Very occasionally, different parts of one’s life collide with each other, often after you’ve had a bit too much to drink, which further contributes to the further unrolling of the evening.
In this case, no drinking (except of cups of tea) was involved for me this week, when I attended a ‘wargame’ of the British renegotiation of European Union membership. Run by Open Europe, the day had two parts, each intended to cast some light on what might happen in, respectively, the current renegotiation and then in the event of a ‘no’ vote in the referendum.
This was a high-rent production. Fancy City venue, live-streaming of the entire event, plus (most importantly) roles being played by People (former ministers and ambassadors): The British were represented by a former Foreign Secretary, Maclom Rifkind, and a former Chancellor, Norman Lamont. All of this built on a previous event in 2013 and given the number of TV camera crews from across Europe, it was not your usual event.
For the past couple of days, I’ve been talking about simulations at an event organised by Peter Bursens and colleagues at the University of Antwerp. If we leave to one side how nice it was to get some many positive comments about this blog from people, then it was a really heartening workshop for more academic reasons.
One of the biggest challenges that users of simulations (and other active learning techniques) face is the lack of a robust evidence base that such pedagogies actually have an educational benefit for students, either at all or above and above ‘conventional approaches’. This workshop was directed precisely at discussing this gap.
Last week’s good news came on the same day that I was invited to talk to colleagues at the University of Bath about simulations and role plays.
Felia Allum is running a module/course (actually, Bath calls them units, but you know what I mean) about organised crime in Italy and beyond and had won some funding to support the development of a much more active learning approach, using sims. Together with her Faculty’s e-learning development office, Geraldine Jones, they wanted to explore how this might work and to get some feedback on their ideas.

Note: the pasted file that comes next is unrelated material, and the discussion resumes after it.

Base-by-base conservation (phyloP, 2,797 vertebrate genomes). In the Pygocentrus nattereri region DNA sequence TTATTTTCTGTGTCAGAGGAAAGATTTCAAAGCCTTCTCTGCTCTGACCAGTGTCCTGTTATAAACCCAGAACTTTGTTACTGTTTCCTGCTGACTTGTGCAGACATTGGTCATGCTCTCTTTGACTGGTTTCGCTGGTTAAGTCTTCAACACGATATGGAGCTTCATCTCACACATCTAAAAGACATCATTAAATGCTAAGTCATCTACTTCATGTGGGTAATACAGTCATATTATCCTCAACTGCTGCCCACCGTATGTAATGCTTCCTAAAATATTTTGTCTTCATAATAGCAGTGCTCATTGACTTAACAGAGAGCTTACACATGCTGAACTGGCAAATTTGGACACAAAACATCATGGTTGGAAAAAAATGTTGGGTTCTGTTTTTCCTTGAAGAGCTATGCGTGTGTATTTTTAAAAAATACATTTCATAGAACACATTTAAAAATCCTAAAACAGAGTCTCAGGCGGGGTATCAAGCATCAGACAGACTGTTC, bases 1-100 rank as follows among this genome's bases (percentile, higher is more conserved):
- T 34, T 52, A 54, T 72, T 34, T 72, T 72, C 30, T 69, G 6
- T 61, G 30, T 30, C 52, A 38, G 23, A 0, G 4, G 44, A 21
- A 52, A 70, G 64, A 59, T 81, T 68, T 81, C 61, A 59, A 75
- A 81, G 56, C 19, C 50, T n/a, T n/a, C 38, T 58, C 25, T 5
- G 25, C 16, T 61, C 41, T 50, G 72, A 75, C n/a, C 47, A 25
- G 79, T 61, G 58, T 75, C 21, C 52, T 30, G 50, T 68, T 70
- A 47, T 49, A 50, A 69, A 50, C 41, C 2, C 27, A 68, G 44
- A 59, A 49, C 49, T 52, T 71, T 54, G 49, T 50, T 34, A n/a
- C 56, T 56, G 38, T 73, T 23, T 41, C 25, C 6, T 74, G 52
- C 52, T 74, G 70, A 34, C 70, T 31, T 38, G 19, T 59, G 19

This kind of thing is exactly what I love about my work: getting a specific project into which to input and (hopefully) develop (plus a trip to Bath, which is always good anyway).
As with many of the other projects I’ve had this kind of role in, it’s something that at first (and indeed, second) glance look to be almost impossible: ideas that I would never have come to by myself.
I’ll not talk in much detail about this project – especially because I’m going to get Felia and Geraldine to do that further down the line – but I do what to draw out two really interesting aspects.
The first is their notion that students should design their own games. We know from the literature that teaching is one of the best ways to learn, and in terms of students developing an appreciation of the dynamics involved in the lives of organised criminals, making them create a game is very powerful.
The flip-side, obviously, is that this is rather daunting: I’ll admit I spent most of a morning trying to work how I might do it without much success. Felia and Geraldine’s way around this is rather good, namely giving the students a fairly rigid template of what is needed and what they have to do, coupled to feedback on a draft version, before any actual gameplay.
The second exciting aspect is about how you get students to internalise and understand the pressures that face criminals. The problem is that those pressures are very different to those facing a university student.
It is precisely through the students’ games that they will work towards this internalisation and understanding, but we talked about how an initial nudge might help them on the way.
With that in mind, we looked at starting the module with another game, to set up some tensions – about money, status, loyalty and trust – that might inform what comes later. My thought was that be having a system of credit for each of these factors would set up a clear signalling mechanism to students, which they could in turn build into their own games (thereby helping with the first point about design).
This is something still in development, but once I’ve had a chance to go through the game I pulled together on the journey home, I’ll be posting it up on my simulations website for you all to see.
Even if you’re not interested in organised crime, if you can get to involved in discussions with colleagues about their projects and ideas, then it’s not only good for them, it’s good for you too. I’ve come away from my day in Bath with a whole new set of thoughts and possibilities to explore.